Britain is planning the biggest change to takeover rules in almost two decades giving the government new powers to block deals in all sectors of the economy to prevent homegrown companies in sensitive industries falling into foreign hands.
The business minister, Greg Clark, wants to tighten the existing rules, which are limited to large transactions, to cover all British companies including small firms.
The changes mark a new era of government oversight of business activity in the world’s fifth-largest economy which has traditionally been one of the most open markets to global mergers and acquisitions.
It comes amid a boom in global merger and acquisition activity in which the UK has remained the second most popular target nation for deals behind the U.S. with about $277 billion of announced offers during the first six months of the year, according to Thomson Reuters data.
Britain is pressing ahead with the changes in parallel with similar efforts in other western economies such as the United States, Germany, France and Australia amid rising levels of Chinese investment.
Prime Minister Theresa May, who is trying to strike a Brexit deal with the EU while grappling with a rebellion in her own party, has struck a more cautious tone on deals since becoming prime minister in 2016.
“These proposals will ensure we have the appropriate safeguards to protect our national security whilst ensuring our economy remains unashamedly pro-business and open to high levels of foreign investment in the future,” Clark said.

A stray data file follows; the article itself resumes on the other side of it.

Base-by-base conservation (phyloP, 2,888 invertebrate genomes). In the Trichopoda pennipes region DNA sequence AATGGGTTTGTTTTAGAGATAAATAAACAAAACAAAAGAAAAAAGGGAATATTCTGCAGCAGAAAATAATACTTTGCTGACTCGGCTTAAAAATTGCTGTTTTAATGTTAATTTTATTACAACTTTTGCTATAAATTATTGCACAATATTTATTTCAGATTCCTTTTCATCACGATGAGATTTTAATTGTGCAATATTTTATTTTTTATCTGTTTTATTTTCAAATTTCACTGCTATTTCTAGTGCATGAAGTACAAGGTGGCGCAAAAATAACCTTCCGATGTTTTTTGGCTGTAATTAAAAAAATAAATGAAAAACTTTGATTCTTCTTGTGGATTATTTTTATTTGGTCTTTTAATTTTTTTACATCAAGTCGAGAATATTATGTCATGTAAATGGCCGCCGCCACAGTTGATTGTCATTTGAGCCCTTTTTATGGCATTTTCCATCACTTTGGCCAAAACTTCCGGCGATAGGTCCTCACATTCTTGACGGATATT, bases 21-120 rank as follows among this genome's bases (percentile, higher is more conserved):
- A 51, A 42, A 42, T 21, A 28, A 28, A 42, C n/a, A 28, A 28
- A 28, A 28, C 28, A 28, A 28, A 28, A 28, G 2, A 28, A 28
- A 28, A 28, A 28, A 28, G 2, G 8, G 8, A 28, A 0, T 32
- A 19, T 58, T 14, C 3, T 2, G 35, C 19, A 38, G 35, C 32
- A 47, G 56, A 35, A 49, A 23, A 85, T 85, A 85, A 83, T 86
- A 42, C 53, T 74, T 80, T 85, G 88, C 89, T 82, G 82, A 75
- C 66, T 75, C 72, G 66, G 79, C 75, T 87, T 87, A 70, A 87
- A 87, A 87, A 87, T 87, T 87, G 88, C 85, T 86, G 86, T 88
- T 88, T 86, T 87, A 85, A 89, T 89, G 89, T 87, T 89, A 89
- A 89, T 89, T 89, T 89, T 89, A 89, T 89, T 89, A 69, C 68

Under the new rules, the government will have the power to intervene when a company wants to acquire an asset such as a particular piece of technology or intellectual property rather just when they are seeking to buy or take control of a firm.
At present the government can only intervene if a deal creates a group with 25 percent of the market or with turnover of over 70 million pounds ($91.7 million). That has already been reduced to 1 million pounds for companies that make technology with military or dual-use applications.
The abandoning of the revenue and market threshold targets illustrates the perceived threat from much smaller companies with advanced technology that could pose a threat to national security if acquired by foreign governments.
For the first time, breaches of the government’s recommendations over such deals will also be classified as a criminal rather than a civil offence.
The Department for Business, Energy and Industrial Strategy expects the changes will mean the British government will investigate around 50 deals on national security grounds each year, up from one this year so far and one last year.
Last year, the government approved the sale of Sepura, which makes walkie-talkies for London’s police, to China’s Hytera Communications after a probe.
Government officials say the changes would be the most significant to takeover rules since the introduction the 2002 Enterprise Act, which allowed a proposed merger to blocked if impacts media plurality, national security or public contracts.
One of May’s first actions as prime minister in July 2016 was to pause the multibillion-pound Hinkley Point nuclear power plant project, which is being built by French state-controlled utility EDF and which China is helping to finance.
She ultimately approved the deal but said her government would take a more cautious approach over similar foreign investments in the future.
The change in rules, which will be subject to consultation, comes at a time when the government is trying to demonstrate a more positive approach to foreign direct investment as it prepares to negotiate a new post-Brexit trade deals.
It also mirrors increased scrutiny of takeovers in the U.S.
Under President Donald Trump, the Committee on Foreign Investment in the United States, which assesses potential foreign investment to ensure it does not harm national security, has adopted a tougher stance, making it harder for Chinese firms to snap up U.S. assets